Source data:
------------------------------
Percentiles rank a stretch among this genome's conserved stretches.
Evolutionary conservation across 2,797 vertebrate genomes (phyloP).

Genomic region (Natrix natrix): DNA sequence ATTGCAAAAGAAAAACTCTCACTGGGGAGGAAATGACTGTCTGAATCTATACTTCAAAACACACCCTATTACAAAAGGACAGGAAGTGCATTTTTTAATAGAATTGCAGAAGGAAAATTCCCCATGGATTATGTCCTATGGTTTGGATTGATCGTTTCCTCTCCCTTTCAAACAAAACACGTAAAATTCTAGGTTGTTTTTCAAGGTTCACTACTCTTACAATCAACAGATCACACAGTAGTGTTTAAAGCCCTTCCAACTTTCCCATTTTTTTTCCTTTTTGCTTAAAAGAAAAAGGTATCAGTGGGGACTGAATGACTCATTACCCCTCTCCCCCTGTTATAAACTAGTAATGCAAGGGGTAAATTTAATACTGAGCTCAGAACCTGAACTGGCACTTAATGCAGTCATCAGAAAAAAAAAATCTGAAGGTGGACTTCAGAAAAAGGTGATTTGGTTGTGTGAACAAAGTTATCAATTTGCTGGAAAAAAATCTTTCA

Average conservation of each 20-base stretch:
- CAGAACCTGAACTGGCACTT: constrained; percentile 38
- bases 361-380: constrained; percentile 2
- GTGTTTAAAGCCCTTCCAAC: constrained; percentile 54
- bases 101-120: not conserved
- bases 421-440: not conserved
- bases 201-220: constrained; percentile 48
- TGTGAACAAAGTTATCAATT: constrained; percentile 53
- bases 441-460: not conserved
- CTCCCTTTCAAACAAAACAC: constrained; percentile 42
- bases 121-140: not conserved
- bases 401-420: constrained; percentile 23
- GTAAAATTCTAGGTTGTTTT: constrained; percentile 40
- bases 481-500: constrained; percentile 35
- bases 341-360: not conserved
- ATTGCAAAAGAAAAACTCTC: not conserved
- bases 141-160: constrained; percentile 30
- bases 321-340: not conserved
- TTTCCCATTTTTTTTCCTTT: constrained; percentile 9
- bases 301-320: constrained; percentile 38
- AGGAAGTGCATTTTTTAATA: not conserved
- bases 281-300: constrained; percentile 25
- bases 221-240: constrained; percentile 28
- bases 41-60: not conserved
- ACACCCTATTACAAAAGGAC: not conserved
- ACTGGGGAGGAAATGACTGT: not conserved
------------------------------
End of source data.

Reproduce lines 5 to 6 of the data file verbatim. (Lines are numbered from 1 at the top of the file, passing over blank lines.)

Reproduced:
- CAGAACCTGAACTGGCACTT: constrained; percentile 38
- bases 361-380: constrained; percentile 2